Anthrax Scare: What Happened at the CDC?

The CDC announced that approximately 75 of its staff members may have been unintentionally exposed to live Bacillus anthracis (anthrax) after established safety practices failed to be followed.

Preliminary reports show that one of the Roybal campus biosafety level 3 (BSL3) labs was preparing B. anthracis samples for research in other CDC labs at lower biosafety levels to discover new means of detecting dangerous pathogens in environmental samples. The lab, however, used a procedure that did not appropriately inactivate the B. anthracis samples. Three CDC laboratories that were not equipped to handle live B. anthracis received the samples and the workers, believing that the samples were inactivated, did not wear personal protective equipment while handling the samples. Sometime between June 6–13, procedures carried out in 2 of the 3 labs may have aerosolized the spores.The unintentional exposure was discovered on June 13 when B. anthracis colonies were discovered on the plates at the time of disposal.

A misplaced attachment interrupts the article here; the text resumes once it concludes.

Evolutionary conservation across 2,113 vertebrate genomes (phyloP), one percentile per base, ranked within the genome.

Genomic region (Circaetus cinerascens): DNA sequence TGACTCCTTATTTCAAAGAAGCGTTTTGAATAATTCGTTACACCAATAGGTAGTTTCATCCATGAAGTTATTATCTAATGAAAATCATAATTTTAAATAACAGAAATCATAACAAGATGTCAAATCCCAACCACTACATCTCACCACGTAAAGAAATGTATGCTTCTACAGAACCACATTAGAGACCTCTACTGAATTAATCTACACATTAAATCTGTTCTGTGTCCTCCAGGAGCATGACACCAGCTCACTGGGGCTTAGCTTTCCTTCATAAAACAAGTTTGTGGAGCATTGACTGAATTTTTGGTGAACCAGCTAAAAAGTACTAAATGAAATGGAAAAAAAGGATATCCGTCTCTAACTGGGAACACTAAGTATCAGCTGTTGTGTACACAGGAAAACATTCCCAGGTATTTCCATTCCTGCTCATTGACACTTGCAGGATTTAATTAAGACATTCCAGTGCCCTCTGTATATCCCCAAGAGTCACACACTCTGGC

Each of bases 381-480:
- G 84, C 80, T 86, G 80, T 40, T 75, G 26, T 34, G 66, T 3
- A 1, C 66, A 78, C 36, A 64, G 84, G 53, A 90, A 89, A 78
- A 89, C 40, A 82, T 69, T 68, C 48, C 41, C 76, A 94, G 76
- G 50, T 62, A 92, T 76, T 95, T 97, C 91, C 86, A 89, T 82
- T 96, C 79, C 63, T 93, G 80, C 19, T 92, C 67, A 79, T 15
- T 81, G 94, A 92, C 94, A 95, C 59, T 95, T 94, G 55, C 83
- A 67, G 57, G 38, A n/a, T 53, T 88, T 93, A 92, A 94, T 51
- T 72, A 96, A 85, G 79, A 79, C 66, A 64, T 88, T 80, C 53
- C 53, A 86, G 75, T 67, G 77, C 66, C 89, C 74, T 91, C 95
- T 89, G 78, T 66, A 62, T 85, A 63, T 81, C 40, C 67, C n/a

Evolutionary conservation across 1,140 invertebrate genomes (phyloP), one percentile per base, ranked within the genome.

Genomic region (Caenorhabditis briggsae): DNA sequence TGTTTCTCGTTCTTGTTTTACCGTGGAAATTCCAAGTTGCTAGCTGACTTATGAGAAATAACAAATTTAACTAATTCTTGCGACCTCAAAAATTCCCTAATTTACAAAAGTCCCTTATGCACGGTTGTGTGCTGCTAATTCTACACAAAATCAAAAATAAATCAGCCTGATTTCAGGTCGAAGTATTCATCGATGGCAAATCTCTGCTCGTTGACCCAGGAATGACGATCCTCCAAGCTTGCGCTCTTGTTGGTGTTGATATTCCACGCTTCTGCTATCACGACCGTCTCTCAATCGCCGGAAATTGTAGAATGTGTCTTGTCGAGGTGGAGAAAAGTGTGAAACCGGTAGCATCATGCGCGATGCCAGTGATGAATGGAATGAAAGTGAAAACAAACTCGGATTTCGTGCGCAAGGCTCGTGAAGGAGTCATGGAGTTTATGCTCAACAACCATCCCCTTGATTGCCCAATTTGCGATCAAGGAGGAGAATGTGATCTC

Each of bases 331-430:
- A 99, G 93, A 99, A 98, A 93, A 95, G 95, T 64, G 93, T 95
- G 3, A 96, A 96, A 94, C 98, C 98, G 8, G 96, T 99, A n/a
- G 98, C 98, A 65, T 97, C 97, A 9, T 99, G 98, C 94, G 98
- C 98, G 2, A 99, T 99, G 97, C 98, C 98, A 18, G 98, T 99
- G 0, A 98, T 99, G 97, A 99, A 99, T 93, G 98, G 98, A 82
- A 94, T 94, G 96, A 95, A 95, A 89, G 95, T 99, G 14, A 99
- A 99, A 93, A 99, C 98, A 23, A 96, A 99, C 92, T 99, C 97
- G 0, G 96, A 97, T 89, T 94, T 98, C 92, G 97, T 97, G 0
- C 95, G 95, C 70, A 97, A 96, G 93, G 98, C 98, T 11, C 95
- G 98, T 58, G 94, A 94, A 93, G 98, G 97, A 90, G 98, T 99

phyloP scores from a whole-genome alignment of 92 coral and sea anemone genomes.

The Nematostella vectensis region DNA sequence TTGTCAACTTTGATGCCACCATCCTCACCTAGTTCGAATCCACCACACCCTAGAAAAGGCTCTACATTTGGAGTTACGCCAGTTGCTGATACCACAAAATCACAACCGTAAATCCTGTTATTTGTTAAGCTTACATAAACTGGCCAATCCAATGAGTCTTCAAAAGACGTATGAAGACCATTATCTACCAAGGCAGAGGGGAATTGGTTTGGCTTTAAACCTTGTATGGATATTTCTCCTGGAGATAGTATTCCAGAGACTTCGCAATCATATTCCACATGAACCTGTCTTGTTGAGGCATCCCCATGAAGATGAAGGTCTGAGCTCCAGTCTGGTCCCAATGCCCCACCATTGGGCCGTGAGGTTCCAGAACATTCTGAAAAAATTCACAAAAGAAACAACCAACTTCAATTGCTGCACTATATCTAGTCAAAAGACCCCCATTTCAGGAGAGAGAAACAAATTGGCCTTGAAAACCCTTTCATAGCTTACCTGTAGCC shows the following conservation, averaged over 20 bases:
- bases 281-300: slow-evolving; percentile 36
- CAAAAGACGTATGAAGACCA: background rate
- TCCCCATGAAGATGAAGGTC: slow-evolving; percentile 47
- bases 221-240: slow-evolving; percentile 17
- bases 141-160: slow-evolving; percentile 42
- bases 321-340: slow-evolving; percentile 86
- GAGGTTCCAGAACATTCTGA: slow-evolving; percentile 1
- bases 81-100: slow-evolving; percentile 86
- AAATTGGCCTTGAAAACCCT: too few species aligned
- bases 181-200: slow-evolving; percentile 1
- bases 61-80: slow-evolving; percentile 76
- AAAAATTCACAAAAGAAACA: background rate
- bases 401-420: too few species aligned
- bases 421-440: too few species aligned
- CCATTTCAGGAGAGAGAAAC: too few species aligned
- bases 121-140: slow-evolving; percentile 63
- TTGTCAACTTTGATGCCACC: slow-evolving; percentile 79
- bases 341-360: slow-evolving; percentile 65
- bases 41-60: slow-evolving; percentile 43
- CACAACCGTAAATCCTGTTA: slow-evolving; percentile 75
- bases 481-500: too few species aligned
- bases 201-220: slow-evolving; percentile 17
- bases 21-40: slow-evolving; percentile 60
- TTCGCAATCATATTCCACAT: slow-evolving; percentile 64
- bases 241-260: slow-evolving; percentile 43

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Staff that may have been exposed are currently being monitored or have been provided antibiotics. Based on the review, CDC believes that other CDC staff, family members, and the general public are not at risk of exposure and do not need to take any protective action. The CDC is continuing to review the incident and will increase safety protocols.

For more information call (888) 232-6348 or visit CDC.gov.

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